Navigation systems and connectivity

In-car navigation systems are a great feature if you often drive in unfamiliar territory. They typically retail for $750 to $1,500 when offered alone, but nav systems are often bundled with other features, such as a backup camera or a high-end audio system, that can add another $1,000 or more. Built-in systems have large, clear screens mounted in the center of the dashboard and have generally intuitive controls. They are integrated nicely into the car, and most systems use touch-screen displays that make it easy to enter destinations and scroll through menus.

Most respond to voice commands, giving you the added safety of keeping your eyes on the road and hands on the wheel. For a subscription fee, many systems can provide real-time traffic reports, which can alert you to congested traffic, accidents, or road construction. But small portable GPS units can offer most of the same capabilities for far less money. (See Ratings and learn more about portable GPS navigation systems.)

Bluetooth connectivity is now ubiquitous, enabling devices such as smartphones to wirelessly communicate with the car's audio system. This allows convenient hands-free phone operation as well as playback of music stored on the phone. Many infotainment systems can stream internet-sourced audio to the car using apps such as Aha and Pandora.

Telematics systems, popularized by GM's OnStar, use a combination of cellular telephone and Global Positioning System (GPS) technology to connect drivers with a call center staffed 24 hours a day, 7 days a week, at the touch of a button. For a monthly or annual fee, such concierge services can provide directions and other travel aids. They also have an SOS feature that automatically calls to check on the car after an accident. If need be, these systems can summon emergency services, using the car's built-in GPS receiver to give first responders your car's location.

New vs. Used

When in the market for a minivan, the first consideration is whether to buy a new or used. Buying a brand-new minivan certainly has its benefits. Most notably, new minivans can have the very latest safety gear and engineering improvements. And with a new minivan, you know what you're getting, and it is backed by a comprehensive factory warranty. You don't have to worry about potential service problems or concealed collision damage. Further, you can have your choice of color, trim line, and option level. And financing rates are typically lower than for a used vehicle.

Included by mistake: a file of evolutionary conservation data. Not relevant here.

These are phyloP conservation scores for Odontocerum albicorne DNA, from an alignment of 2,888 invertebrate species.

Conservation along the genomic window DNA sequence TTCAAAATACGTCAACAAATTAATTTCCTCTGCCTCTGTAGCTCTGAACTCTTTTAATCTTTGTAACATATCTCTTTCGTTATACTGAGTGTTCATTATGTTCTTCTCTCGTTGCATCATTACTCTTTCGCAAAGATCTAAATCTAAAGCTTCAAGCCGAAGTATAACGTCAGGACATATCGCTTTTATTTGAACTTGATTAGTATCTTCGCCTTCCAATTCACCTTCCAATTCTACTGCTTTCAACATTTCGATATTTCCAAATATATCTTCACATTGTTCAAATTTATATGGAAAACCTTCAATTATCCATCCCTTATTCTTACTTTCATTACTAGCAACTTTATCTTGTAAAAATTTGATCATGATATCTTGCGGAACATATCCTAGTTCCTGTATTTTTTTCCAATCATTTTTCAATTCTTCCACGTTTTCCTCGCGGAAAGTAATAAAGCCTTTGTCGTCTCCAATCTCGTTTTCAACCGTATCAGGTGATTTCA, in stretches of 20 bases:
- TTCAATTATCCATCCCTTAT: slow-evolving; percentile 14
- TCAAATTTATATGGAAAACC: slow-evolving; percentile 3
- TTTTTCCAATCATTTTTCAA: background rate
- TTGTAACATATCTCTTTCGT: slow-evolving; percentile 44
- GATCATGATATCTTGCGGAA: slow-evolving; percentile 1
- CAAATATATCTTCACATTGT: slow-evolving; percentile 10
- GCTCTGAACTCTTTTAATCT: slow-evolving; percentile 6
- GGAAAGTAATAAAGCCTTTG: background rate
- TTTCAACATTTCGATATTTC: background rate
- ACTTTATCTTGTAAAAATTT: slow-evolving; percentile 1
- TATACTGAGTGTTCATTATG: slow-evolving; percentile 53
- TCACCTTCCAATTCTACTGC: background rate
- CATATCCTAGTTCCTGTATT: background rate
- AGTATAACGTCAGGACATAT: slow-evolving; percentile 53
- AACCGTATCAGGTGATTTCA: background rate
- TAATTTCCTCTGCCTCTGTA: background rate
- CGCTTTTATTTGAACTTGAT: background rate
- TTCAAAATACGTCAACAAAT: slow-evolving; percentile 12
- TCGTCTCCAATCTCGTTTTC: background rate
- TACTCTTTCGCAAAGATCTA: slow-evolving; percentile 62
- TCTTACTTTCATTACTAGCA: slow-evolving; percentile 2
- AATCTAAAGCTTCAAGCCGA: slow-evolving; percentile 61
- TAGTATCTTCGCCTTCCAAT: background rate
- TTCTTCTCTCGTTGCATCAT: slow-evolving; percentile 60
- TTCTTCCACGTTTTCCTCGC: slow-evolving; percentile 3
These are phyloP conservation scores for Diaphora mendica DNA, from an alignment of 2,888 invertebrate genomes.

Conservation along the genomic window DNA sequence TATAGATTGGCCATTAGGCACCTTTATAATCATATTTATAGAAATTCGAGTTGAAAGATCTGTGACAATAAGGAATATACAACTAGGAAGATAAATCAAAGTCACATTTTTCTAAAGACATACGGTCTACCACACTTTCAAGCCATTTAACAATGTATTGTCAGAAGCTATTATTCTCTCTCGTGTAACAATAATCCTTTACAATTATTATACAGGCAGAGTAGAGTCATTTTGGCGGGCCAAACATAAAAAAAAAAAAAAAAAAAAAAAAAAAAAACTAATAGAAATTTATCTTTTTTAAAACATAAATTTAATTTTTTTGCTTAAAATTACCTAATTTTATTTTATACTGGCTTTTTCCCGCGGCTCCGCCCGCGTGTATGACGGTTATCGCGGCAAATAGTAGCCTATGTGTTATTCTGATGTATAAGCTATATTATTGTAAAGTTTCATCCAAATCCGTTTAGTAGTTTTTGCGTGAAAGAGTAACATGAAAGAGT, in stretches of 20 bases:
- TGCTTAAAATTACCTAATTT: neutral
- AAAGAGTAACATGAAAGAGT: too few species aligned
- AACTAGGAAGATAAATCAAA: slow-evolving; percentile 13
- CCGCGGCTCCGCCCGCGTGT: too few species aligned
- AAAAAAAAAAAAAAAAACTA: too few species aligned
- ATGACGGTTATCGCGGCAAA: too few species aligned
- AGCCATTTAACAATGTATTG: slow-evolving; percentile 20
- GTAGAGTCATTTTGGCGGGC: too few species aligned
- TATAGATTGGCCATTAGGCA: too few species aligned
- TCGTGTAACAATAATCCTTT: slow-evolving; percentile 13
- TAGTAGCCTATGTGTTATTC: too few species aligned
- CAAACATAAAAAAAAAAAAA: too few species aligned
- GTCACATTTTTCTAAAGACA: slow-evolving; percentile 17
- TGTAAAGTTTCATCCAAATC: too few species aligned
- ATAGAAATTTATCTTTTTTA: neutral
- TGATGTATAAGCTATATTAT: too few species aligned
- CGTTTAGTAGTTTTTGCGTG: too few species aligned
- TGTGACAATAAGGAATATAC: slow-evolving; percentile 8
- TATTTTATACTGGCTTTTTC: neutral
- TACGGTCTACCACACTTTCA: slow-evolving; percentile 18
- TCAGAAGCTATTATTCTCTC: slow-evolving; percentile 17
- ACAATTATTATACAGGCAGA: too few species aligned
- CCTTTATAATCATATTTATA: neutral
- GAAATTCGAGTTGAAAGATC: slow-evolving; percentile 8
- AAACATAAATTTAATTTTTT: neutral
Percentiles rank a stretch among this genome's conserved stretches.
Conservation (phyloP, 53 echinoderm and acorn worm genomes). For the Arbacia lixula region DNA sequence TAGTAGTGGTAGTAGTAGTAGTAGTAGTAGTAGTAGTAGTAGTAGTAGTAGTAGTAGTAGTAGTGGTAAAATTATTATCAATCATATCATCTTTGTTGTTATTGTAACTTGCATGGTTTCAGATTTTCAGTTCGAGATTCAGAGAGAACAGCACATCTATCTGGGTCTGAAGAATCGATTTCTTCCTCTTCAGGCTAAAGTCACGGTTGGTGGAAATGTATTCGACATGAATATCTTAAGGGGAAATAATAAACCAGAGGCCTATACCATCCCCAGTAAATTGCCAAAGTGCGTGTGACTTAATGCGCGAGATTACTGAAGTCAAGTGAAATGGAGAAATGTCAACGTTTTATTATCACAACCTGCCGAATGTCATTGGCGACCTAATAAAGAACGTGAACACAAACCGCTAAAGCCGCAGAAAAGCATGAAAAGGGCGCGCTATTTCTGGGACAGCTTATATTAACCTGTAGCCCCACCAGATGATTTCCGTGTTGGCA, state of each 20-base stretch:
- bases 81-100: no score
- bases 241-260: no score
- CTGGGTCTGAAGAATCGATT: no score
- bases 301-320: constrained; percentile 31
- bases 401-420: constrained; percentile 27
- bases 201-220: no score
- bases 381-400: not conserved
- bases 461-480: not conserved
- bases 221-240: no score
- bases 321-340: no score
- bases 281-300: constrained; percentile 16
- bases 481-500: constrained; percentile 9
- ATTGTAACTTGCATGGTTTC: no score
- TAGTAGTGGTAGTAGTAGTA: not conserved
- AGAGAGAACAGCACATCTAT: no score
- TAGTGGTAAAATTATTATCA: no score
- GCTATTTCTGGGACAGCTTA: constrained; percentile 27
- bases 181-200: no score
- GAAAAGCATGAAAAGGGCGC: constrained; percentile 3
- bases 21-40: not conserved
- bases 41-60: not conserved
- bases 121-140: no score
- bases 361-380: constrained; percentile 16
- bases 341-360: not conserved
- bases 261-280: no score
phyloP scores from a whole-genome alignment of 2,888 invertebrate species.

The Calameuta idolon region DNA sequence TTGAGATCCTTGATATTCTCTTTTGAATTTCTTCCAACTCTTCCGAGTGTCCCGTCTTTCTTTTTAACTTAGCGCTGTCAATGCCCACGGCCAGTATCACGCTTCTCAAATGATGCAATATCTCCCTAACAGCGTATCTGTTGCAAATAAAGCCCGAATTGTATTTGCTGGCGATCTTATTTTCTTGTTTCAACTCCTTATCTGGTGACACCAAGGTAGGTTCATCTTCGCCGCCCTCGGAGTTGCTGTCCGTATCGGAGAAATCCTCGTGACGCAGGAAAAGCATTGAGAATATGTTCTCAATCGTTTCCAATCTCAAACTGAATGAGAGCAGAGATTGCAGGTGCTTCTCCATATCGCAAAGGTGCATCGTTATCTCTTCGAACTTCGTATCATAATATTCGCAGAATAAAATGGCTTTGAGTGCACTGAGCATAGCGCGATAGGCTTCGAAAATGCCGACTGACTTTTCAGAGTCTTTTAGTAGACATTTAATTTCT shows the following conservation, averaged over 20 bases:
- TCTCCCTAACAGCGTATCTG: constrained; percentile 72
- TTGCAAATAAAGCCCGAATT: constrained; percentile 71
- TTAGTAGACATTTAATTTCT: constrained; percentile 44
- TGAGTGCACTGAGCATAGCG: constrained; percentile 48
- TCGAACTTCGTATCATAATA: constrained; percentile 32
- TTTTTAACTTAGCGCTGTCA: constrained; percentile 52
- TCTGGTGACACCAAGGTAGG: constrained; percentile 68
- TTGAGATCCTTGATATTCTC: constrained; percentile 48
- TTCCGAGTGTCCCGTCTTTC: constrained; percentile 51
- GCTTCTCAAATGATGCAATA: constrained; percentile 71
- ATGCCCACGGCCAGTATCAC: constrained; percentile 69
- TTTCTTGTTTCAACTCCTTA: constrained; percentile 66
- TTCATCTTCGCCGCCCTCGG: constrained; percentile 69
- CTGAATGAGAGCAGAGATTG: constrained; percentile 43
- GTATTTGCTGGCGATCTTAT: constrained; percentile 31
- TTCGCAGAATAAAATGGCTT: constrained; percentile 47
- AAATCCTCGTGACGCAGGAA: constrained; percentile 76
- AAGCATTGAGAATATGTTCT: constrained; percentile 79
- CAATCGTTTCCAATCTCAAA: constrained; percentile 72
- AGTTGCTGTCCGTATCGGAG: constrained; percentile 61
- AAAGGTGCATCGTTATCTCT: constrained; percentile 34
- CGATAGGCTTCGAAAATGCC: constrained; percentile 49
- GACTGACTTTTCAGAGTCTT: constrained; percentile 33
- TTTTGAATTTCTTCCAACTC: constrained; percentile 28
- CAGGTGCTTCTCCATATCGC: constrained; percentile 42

The key drawback with buying a new minivan is rapid depreciation. A new car can shed a third of its value in its first two or three years on the road. If you have financed the new car with a low down payment, you can easily find yourself "upside down" on the loan, where you owe more than the car is worth.

Used minivans can be a welcomed alternative. The used-car market is about three times the size of the new-car market, so there's certainly plenty of choice out there. One of the best strategies is to find a minivan you like that's only a couple of years old. Such a minivan has already taken its biggest depreciation hit, which works to your advantage, but it should still have most of its useful life ahead of it. Modern minivans, if soundly maintained, can stay on the road for 200,000 miles or longer. Rust isn't nearly as big a problem as it was years ago, and solid-state electronics have eliminated the need for frequent tune-ups. That said, since minivans are frequently used as family vehicles, older minivans are likely to show more interior wear and tear than you might find on a car of similar age. Check carefully for rips, stains, smells, and other damage.

The key to selecting a good used minivan is to focus on reliability, even when a prospective automobile is still covered by its original factory warranty. In this segment, that qualifier narrows the field to Honda and Toyota, brands that have a history of making reliable minivans.

CR's reliability scores are no guarantee, of course, but they do carry the weight of probability. If you shop for minivans with top-notch reliability scores, the odds are on your side. At the same time, every used car is unique. A careful pre-purchase inspection remains a vital part of the process. With minivans, there are many controls and systems, so try to use them all before buying to ensure you don't have surprises later. If you do your homework and take care in the selection, a used minivan can save you significant money in the long run.

Whether buying new or used, it is important to do research so you can choose a good model, and follow that up with effective negotiation.

Learn more in our used car buying guide